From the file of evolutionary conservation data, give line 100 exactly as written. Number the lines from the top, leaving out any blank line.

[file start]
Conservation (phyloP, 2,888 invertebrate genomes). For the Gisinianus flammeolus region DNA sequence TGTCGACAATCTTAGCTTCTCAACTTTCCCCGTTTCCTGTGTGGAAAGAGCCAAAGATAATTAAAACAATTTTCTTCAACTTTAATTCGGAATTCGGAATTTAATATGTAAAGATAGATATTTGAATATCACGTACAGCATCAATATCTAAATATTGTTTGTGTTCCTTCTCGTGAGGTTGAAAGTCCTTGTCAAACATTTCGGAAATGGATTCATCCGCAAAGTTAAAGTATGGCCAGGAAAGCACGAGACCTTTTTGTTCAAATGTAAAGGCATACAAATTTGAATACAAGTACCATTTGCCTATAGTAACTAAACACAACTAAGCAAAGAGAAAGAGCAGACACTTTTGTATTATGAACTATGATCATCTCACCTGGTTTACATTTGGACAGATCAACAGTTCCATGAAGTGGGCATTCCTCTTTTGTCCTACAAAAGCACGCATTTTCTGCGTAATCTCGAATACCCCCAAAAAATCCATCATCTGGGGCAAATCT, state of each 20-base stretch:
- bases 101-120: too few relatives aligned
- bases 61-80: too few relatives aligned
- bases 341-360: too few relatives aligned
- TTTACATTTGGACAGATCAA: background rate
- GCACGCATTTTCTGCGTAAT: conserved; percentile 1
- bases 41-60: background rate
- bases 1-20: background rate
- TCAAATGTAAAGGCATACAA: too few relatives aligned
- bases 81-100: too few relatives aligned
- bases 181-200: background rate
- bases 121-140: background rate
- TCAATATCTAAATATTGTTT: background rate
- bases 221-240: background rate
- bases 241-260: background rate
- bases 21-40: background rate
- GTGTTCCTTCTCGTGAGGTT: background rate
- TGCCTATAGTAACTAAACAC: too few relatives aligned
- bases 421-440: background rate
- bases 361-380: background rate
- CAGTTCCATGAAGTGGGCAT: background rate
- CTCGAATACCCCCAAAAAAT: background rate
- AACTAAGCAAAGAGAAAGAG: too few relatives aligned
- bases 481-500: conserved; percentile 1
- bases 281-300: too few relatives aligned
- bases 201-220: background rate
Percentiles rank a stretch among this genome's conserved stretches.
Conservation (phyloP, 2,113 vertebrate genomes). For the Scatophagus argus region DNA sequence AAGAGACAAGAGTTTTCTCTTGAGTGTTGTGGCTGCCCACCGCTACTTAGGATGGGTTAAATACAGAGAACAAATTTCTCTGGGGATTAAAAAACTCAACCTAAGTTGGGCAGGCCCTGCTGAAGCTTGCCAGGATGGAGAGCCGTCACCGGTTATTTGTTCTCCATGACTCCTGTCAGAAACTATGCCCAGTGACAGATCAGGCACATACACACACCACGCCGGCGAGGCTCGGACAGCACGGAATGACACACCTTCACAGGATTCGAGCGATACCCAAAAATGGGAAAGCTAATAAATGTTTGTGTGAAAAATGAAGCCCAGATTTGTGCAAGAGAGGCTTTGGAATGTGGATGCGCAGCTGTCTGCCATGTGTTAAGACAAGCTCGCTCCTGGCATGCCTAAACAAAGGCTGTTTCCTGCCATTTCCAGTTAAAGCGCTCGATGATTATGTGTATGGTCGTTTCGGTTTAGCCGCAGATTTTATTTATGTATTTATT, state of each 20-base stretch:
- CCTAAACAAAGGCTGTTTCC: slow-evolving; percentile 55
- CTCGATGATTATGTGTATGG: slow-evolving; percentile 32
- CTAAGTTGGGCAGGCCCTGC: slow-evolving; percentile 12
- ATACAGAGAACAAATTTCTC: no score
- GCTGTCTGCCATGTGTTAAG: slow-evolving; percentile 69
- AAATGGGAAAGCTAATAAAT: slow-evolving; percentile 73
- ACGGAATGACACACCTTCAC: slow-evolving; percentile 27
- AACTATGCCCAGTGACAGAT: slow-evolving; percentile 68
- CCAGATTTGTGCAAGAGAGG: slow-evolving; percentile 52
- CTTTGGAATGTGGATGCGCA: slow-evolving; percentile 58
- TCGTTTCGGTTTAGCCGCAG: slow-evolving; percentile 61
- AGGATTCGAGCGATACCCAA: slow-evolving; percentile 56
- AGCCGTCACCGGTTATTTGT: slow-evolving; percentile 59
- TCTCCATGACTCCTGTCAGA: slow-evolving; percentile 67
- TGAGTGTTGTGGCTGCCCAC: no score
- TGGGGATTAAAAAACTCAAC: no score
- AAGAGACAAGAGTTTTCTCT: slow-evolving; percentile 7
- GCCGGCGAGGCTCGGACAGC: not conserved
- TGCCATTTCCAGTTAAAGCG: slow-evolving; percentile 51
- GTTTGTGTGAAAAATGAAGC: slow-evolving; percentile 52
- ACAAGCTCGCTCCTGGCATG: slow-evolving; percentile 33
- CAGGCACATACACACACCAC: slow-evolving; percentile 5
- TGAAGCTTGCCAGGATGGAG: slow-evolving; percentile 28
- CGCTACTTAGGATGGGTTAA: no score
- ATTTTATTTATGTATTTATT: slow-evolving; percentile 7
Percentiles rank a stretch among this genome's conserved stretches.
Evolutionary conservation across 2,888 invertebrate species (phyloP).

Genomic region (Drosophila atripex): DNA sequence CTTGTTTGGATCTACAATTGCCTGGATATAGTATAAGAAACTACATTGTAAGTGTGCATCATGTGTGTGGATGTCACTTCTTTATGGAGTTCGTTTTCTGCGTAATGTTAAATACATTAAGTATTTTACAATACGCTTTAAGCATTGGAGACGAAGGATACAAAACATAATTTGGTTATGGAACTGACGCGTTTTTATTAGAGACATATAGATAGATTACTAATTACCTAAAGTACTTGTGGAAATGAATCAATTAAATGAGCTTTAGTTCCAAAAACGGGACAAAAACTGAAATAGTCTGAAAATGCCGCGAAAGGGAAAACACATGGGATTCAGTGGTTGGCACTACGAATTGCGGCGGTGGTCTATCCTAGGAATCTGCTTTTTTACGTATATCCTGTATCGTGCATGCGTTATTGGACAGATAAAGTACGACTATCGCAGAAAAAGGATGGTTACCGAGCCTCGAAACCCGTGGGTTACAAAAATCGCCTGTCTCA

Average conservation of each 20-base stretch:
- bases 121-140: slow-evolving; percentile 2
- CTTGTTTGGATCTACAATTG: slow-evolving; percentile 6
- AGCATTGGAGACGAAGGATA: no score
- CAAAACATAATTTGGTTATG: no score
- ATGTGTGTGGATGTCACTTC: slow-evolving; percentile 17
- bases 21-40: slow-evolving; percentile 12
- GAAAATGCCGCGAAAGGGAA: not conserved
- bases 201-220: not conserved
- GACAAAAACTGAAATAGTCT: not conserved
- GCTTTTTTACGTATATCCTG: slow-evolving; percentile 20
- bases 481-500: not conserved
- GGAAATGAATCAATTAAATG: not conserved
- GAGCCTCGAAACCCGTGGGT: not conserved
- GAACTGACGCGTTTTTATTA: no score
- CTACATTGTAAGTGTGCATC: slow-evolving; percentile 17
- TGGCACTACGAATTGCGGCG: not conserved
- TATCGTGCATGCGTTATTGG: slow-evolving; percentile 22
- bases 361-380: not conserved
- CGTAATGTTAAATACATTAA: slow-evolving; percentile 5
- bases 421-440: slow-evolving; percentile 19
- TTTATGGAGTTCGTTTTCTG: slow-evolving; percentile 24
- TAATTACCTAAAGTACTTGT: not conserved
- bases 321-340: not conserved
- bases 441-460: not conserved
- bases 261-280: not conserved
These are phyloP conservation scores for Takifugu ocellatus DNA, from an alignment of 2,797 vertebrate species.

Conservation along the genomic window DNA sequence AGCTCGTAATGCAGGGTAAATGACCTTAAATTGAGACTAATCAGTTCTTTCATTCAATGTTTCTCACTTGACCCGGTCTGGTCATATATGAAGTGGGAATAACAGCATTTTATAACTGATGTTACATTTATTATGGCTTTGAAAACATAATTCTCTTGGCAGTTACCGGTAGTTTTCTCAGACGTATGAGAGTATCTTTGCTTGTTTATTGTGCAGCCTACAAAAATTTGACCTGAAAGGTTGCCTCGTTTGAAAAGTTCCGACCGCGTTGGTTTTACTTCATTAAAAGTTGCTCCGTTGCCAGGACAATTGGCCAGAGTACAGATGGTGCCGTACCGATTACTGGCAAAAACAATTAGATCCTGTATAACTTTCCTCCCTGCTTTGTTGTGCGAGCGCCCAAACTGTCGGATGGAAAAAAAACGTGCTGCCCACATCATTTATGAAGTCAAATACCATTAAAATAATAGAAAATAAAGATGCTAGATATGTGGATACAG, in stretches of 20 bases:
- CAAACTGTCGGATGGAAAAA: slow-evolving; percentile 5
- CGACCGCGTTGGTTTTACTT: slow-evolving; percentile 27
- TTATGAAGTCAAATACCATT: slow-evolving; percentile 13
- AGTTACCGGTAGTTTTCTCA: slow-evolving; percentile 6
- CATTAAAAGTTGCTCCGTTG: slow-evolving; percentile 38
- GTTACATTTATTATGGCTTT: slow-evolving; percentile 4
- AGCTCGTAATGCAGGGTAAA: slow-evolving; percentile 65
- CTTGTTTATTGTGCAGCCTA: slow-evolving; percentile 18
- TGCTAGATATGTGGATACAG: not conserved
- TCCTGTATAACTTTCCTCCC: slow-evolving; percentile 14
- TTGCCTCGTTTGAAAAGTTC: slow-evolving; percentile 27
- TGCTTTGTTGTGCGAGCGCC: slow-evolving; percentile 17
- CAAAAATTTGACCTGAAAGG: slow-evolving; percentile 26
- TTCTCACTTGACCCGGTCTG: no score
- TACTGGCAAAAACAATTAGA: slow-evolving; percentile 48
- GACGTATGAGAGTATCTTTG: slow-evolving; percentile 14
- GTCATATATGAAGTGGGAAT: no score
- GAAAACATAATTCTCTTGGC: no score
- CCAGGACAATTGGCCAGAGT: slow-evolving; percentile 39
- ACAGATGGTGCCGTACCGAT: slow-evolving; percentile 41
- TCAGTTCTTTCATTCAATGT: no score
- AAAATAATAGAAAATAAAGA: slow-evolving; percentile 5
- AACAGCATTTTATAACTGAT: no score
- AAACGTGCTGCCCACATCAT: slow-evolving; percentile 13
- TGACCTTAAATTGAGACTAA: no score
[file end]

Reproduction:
- GACGTATGAGAGTATCTTTG: slow-evolving; percentile 14